Threat Watch

2 Million Patients Impacted by a Cyberattack on a Healthcare Organization

Massachusetts-based Shields Health Care group was notified of suspicious activity that may have led to a data compromise. Following an investigation, it was discovered that a threat actor had unlawfully accessed Shields systems between March 7 and March 21 of this year. A representative of Shields stated the organization notified federal law enforcement upon the discovery of the intrusion and would notify any individuals who may have been impacted. Shields reported the attack to the US Department of Health and Human Services Office for Civil Rights, saying 2 million people might have been impacted. The types of patient data that may have been accessed includes name, Social Security number, date of birth, home address, provider information, diagnosis, billing information, insurance number and information, medical record number, patient ID, and other medical or treatment information. Shields found no evidence of identity theft or fraud but urged patients to review their security guidance.

ANALYST NOTES

Threat actors can leverage stolen medical records to impersonate legitimate patients to commit various forms of fraud, including submitting fraudulent claims to health insurers without authorization. This could not only affect healthcare coverage, but also compromise safety if there is misinformation on file that is needed for medical treatment. Anyone who may have been a victim of a medical data breach should get confirmation from their provider to find out exactly what information was stolen. Change and strengthen any online logins and implement multi-factor authentication. Asking the insurance provider for copies of claims and carefully reviewing explanation of benefits notices can reveal if a patient’s identity has been used fraudulently. This might also show if inaccurate health and medical information is present in the patient’s records. Lastly, financial and credit accounts should be monitored closely, because sometimes medical insurance information is used to commit other forms of financial fraud. Placing a credit freeze on file with the credit bureaus and notifying banks or other financial institutions is helpful to prevent fraud when identity theft is suspected.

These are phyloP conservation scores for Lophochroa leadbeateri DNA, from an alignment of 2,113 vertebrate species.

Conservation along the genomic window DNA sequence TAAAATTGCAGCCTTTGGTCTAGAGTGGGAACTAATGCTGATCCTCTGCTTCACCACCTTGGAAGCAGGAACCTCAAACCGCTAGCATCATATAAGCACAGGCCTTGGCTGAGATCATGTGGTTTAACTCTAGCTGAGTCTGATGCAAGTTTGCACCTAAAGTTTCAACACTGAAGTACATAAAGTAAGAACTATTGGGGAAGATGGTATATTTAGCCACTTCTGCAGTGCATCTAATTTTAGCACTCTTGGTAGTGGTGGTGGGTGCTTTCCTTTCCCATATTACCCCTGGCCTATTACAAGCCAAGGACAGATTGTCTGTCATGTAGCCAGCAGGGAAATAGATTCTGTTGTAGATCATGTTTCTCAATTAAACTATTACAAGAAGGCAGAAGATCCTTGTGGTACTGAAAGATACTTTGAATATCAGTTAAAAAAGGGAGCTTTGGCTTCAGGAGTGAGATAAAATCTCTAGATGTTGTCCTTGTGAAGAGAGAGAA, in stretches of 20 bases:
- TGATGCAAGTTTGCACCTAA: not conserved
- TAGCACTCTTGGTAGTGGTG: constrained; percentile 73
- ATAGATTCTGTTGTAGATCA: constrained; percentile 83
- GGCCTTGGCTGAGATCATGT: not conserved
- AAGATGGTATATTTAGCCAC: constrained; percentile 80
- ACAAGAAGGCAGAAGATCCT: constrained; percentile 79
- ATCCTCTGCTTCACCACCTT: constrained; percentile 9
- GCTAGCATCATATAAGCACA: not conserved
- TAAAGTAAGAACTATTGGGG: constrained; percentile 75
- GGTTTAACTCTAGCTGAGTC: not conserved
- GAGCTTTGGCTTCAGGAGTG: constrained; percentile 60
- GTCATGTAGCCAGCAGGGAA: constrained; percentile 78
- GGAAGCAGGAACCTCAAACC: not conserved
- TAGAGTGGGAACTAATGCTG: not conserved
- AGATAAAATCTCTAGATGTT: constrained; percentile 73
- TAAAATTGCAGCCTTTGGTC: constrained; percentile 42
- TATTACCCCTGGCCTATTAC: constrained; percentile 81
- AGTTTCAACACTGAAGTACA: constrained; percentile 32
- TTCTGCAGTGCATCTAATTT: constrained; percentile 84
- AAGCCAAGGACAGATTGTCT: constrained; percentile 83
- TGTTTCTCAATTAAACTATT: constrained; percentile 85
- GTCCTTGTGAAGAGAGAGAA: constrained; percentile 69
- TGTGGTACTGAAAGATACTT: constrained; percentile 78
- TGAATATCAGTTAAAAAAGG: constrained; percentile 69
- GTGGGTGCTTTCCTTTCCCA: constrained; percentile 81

https://cybernews.com/news/2-million-patients-impacted-by-a-cyberattack-on-a-healthcare-organization/